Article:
I also understand that the life of a mascot is a hard one. You’re wearing a big, oafish, brutally hot suit. You have to wear the same cheerful, dorky expression on your face no matter what you’re feeling inside. People want to touch you, or take their picture with you, or mess with you. Some people even have inappropriate sexual fetishes about you (but that’s a topic for a whole other blog post).
But for the most part, you’re doing it for the kids—and the occasional wide-eyed adult.
Which brings me to yesterday’s game.
The Ravens were playing terribly—had been all season—and the fans were on edge. I had already dubbed the deceptively mild-mannered guy in the seat behind me “Senor Rage.” It was then that Poe showed up.
Now, my pal Pallavi was very excited about this turn of events. It seems that mascots very rarely made appearances in this section of the bleachers. Pallavi might be a 27 year old woman, but she has a certain childlike
joie de vivre about her. She was very excited to get her picture taken with Poe.
But as Pallavi was positioning herself for a good photo and our friend Alicia was readying the camera, I saw something that they may have missed.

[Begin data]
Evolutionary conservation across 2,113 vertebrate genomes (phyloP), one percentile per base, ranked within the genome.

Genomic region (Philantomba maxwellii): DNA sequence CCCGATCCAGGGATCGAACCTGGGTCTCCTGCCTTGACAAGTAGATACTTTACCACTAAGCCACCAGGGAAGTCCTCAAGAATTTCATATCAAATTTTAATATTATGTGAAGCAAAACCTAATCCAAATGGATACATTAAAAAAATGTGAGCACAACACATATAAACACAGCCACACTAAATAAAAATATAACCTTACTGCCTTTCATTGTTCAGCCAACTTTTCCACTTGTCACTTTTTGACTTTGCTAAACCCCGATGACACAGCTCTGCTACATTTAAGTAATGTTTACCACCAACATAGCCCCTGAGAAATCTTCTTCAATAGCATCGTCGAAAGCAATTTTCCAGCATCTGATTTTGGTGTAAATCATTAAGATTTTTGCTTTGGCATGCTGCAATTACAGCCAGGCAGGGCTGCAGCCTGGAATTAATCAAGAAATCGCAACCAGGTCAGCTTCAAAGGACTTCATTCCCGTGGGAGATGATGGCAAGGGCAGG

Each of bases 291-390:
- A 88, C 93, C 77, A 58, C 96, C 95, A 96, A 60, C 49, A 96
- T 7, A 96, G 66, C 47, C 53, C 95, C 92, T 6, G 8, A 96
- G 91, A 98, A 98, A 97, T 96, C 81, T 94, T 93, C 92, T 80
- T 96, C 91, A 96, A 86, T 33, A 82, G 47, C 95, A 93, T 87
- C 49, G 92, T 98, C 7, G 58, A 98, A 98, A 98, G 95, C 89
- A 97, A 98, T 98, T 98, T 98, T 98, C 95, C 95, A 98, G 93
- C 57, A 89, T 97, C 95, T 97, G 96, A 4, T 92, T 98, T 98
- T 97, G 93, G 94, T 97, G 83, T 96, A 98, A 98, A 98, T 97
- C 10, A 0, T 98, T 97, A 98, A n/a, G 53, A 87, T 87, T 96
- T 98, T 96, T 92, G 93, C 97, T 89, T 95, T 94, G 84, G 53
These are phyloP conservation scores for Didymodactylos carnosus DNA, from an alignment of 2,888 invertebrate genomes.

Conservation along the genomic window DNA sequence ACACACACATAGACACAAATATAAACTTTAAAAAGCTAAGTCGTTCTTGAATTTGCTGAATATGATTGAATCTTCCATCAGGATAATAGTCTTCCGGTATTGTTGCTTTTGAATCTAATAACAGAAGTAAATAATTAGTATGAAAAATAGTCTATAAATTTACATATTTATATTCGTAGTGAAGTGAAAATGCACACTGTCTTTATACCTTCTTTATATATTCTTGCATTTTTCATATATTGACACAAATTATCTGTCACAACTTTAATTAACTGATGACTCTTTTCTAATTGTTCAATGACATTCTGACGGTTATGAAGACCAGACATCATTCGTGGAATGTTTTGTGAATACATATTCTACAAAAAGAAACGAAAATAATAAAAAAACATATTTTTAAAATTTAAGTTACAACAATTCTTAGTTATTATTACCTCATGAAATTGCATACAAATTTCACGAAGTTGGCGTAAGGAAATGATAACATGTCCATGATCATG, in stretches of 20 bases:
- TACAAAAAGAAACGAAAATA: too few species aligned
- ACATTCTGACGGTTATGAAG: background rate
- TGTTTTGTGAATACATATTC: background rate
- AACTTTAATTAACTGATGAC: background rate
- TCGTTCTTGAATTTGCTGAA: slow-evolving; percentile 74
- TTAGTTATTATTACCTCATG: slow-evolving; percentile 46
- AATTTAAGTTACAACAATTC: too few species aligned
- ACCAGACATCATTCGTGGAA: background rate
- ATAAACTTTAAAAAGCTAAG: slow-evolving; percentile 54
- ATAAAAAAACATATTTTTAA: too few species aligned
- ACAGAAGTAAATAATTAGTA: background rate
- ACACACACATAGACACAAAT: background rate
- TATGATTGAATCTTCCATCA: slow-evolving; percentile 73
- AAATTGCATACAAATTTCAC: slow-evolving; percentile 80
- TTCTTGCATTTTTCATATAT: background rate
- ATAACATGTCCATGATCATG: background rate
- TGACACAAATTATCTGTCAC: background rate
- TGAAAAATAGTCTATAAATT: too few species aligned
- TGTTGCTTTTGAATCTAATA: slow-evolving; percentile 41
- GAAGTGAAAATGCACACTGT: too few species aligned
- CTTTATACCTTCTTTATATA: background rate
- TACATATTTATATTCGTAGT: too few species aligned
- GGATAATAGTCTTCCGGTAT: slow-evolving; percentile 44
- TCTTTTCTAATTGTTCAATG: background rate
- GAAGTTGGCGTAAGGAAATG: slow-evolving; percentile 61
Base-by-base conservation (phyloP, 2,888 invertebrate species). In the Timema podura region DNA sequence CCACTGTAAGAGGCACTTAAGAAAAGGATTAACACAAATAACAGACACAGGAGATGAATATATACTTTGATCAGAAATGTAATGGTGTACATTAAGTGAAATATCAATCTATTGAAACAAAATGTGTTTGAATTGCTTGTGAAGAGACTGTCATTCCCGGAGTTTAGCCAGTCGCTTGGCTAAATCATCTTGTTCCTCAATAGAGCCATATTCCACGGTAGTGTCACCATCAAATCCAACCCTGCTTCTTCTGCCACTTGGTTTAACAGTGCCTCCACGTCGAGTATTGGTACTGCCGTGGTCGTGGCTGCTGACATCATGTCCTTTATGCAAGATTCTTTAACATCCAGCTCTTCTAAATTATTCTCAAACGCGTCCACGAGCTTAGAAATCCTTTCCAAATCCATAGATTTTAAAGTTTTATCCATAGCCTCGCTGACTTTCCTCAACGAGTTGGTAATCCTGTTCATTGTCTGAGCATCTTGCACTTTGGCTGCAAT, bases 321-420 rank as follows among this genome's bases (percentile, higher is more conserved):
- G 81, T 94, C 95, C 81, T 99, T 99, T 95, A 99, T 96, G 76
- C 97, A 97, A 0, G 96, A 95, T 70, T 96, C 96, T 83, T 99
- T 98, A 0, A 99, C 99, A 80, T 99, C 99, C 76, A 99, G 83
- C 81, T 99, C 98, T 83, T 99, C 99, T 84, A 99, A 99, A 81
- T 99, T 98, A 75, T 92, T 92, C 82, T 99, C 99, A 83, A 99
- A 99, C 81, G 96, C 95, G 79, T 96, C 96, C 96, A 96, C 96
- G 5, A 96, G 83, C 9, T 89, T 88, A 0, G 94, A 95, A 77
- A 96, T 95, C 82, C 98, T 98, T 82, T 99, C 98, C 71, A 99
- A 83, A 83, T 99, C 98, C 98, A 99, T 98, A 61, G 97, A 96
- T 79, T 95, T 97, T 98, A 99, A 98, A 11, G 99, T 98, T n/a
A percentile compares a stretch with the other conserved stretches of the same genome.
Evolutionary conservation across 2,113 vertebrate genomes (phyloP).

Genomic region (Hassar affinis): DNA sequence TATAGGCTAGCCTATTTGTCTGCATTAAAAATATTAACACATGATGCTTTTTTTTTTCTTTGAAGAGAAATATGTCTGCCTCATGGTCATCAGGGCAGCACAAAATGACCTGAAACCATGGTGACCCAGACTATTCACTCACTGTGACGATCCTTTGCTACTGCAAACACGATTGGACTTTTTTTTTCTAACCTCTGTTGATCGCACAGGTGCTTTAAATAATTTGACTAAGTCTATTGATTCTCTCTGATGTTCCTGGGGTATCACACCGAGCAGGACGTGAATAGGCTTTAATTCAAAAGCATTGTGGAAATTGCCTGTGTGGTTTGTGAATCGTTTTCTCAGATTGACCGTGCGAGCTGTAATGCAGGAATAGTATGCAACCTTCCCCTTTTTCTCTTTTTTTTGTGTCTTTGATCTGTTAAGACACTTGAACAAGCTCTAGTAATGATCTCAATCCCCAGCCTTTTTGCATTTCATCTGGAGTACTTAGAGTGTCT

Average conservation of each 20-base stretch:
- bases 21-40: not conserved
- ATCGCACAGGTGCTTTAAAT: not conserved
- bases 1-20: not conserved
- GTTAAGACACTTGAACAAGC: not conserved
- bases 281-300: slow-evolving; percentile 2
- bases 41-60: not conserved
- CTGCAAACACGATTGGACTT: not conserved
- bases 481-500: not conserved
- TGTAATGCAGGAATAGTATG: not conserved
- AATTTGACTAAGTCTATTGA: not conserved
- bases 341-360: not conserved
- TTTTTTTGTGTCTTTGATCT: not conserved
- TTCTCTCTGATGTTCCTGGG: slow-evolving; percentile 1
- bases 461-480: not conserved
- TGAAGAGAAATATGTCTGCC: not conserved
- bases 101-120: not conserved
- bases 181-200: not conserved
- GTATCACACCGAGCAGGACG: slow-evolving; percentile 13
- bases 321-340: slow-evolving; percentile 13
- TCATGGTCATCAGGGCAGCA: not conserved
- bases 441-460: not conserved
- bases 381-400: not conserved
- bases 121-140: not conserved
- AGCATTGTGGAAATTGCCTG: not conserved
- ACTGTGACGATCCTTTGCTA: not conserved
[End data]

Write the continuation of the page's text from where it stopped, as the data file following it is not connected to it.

Just as Poe was descending the stairs, a clearly inebriated man slapped him heartily on the back. Poe stumbled and almost fell. The drunk guy then emerged from his seat to continue the sloppy “I love you, maaaaaan” form of affection. At this point, I saw Poe whisper something in the guy’s ear. This was shocking enough—mascots are never supposed to break that fourth wall. What’s more, I don’t think he was saying, “And what’s your name, friend?” because the drunk guy kind of blanched, mumbled an apology, and meekly made his way back to his seat.
Now Poe was heading toward Pallavi. You could tell he wanted to get the hell out of the bleachers.
I almost said to Pallavi, “You may want to leave Poe alone now. He’s having a bad day.” But it was too late.
“Can I get a picture?” Pallavi pleaded. Pallavi is very hard to say no to.
So Poe wrapped an arm around Pallavi and waited for the picture to be taken. Just then, another guy kind of manhandled him.
“Don’t f**king touch me!” Poe hissed loudly.
Everyone heard. Fans collectively recoiled from this suddenly scary dude in a bird suit.
If you could’ve seen the happy-go-lucky, beatific smile evaporate from Pallavi’s face, it may’ve actually broken your heart.
Poe stumbled angrily down the steps.
Now maybe this is something I don’t know about the Ravens. Maybe Edgar, Allan, and Poe all have different personas—like
The A-Team. Perhaps Poe is the angry one: “This is one bird you do not want to mess with, or he will go Tell-tale Heart on your ass!” But I don’t think that’s the case.
We never saw Poe again.

Thursday, November 8, 2007

These Are Not Flattering: The ANTM recap

Welcome to Tyra’s Video Ho bootcamp, where models learn to slink, crawl, and slide down a pole—er, I mean, a wall—but not in a slutty way.